We found a significant alteration of swallowing in the group of operated subjects within 2 months after bariatric surgery, with a return to values close to those of non-operated subjects in the group evaluated after 1 year.

After bariatric surgery the volume of the stomach was reduced(6, 7), a fact that did not permit a rapid ingestion of liquid or solid foods. The results suggested that the difficulty in ingesting the liquid may be associated with the weight loss, with people with a longer duration of ingestion tending to lose more weight over time than people with a shorter duration of ingestion.

Obesity causes changes in gastrointestinal motility(30). The gastric capacity of obese subjects is greater than that of normal weight subjects, with significantly larger stomachs in obese than in non-obese subjects(13, 14, 15), a fact that may be an adaptive response to overeating(15). This situation is not seen after bariatric surgery but, taking into consideration the present results, gastric capacity should partially increase from the small volume initially seen after the surgery.

More important than gastric capacity is gastric accommodation for the determination of the amount of food intake. Impaired gastric accommodation is associated with upper gastrointestinal symptoms such as early satiety(30). Several studies did not find differences in the gastric accommodation of obese subjects compared to controls(18, 19, 30), a fact that should change after surgery due to the small volume of the remaining stomach. There is evidence that obese subjects have accelerated gastric emptying(30) related to overeating and obesity(11). The rapid emptying reduces the presence of food inside the stomach and precipitates a feeling of hunger, reducing the interval between consecutive meals(30).

Gastric capacity is significantly reduced to 20-30 mL after bariatric surgery such as gastric bypass(12). The weight loss is a consequence, at least in part, of this gastric restriction. The very small gastric pouch produces early satiety and a consequent reduction in food intake, a situation that changes the behavior of the patients during the meals. It has been suggested that gastric bypass markedly suppresses the response of the orexigenic gastric hormone ghrelin to fasting, contributing to the anorectic effect observed following gastric bypass(9), but this has not been demonstrated in other investigations(12). Other hormones arising from the small intestine also suppress appetite and influence food intake(12).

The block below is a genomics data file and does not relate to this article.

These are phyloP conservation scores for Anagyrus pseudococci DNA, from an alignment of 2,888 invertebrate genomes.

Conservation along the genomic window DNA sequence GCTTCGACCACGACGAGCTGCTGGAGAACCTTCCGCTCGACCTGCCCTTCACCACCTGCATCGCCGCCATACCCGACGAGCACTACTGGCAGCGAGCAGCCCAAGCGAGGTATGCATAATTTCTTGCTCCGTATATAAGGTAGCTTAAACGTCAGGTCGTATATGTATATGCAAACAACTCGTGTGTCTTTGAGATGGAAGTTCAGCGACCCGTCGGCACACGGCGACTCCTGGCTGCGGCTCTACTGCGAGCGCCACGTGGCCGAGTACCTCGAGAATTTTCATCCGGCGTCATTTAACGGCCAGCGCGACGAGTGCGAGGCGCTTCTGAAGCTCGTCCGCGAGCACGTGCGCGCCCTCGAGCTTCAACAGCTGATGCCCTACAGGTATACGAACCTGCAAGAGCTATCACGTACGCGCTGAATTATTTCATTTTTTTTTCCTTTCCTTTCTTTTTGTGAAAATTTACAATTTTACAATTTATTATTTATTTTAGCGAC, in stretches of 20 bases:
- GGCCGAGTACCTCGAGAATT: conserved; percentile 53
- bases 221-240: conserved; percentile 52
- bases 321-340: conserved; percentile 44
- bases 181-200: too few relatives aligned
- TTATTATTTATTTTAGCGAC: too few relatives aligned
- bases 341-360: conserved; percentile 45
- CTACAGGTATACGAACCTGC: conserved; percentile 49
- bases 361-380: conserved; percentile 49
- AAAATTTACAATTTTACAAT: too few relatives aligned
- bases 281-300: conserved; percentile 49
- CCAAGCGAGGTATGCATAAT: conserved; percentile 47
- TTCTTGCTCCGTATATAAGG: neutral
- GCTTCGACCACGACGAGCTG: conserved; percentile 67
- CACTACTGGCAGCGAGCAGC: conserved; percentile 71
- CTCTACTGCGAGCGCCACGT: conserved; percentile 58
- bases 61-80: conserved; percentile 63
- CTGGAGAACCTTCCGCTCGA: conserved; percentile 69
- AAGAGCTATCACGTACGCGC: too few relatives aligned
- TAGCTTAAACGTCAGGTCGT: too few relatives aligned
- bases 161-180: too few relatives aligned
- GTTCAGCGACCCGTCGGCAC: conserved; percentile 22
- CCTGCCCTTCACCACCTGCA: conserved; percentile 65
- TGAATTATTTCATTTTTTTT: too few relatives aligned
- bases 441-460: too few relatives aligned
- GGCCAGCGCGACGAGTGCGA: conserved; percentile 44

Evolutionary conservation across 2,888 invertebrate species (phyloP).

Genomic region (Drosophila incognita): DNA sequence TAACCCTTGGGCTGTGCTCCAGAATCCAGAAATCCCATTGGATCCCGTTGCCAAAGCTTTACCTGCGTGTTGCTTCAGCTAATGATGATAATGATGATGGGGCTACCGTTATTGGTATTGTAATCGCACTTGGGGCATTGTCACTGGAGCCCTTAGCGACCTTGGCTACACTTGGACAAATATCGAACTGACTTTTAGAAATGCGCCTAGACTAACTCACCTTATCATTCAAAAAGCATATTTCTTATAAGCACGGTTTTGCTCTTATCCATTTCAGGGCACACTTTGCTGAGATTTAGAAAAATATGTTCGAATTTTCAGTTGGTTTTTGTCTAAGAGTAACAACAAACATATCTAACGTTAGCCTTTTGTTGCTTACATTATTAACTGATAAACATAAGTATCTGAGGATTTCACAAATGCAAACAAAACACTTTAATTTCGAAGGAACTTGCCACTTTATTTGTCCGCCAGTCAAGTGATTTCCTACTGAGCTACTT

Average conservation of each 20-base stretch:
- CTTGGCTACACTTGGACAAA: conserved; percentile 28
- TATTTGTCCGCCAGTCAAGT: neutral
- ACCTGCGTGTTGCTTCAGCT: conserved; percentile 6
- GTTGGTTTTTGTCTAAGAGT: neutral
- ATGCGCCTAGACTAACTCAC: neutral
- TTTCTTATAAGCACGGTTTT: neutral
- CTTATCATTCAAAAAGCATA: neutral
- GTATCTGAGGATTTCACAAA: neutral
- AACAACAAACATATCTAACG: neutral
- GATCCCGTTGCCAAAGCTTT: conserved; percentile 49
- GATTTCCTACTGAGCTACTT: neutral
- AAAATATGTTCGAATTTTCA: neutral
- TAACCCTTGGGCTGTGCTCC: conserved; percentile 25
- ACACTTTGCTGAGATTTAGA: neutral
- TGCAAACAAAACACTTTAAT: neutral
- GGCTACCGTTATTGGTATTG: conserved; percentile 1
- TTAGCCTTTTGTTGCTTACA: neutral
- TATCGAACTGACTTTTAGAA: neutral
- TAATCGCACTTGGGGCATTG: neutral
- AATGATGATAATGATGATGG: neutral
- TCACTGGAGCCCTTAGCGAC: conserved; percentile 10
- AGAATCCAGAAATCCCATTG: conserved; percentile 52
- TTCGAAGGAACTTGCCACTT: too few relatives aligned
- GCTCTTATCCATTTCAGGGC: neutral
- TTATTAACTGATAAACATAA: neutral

The small size of the gastric pouch appears to be the cause of the longer duration of ingestion and of the increased number of swallows needed to ingest the entire water volume. This avoids the rapid arrival of water into the pouch. Similar results have been observed in another situation where the transit through the esophagus is impaired and the water cannot go into the stomach, such as esophageal achalasia caused by Chagas' disease(10).

Obesity is associated with an increased rate of transient lower esophageal sphincter relaxation and increased postprandial gastroesophageal reflux, with the reflux possibly being due to an increase in intragastric pressure(24, 29). The increase in intragastric pressure may cause impairment of esophageal peristalsis(25). Although it is possible to see alterations in esophageal motility in obese subjects(16, 20), the swallowing dynamics does not differ between them and normal BMI subjects(3), indicating that a possible increase in intragastric pressure of non-operated obese subjects is not sufficient to change swallowing and should not be an explanation for the alterations seen after the surgery.

The restriction of rapid ingestion of liquid and solid foods after surgery is an expected situation, part of a change of learned behavior for the adjustment of the patients to the operative procedure(12). The restriction influences weight loss and may explain, at least in part, the weight stabilization occurring some time after surgery, when the patients seem to recover partially their ability to ingest food. Of the 48 individuals subjected to bariatric surgery included in this investigation, 16 (33.3%) had slow swallowing, taking more than 9 seconds to drink a 50 mL volume of water, showing that this is a frequent finding after the surgery, even after a follow-up of more than 1 year.

The method used here, the water swallowing test, is easy to perform, inexpensive and of good reproducibility(2) and has been used in the evaluation of swallowing in various situations(1, 2, 3, 8, 17). It has limitations but is effective for the demonstration of swallowing difficulties(8, 17).

In conclusion, bariatric surgery causes alterations in liquid ingestion which may be involved in the weight loss.



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Prof. Roberto Oliveira Dantas
Departamento de Clínica Médica da Faculdade de Medicina de Ribeirão Preto – USP
14049-900 - Ribeirão Preto, SP, Brazil

Received 26/3/2010.
Accepted 1/6/2010.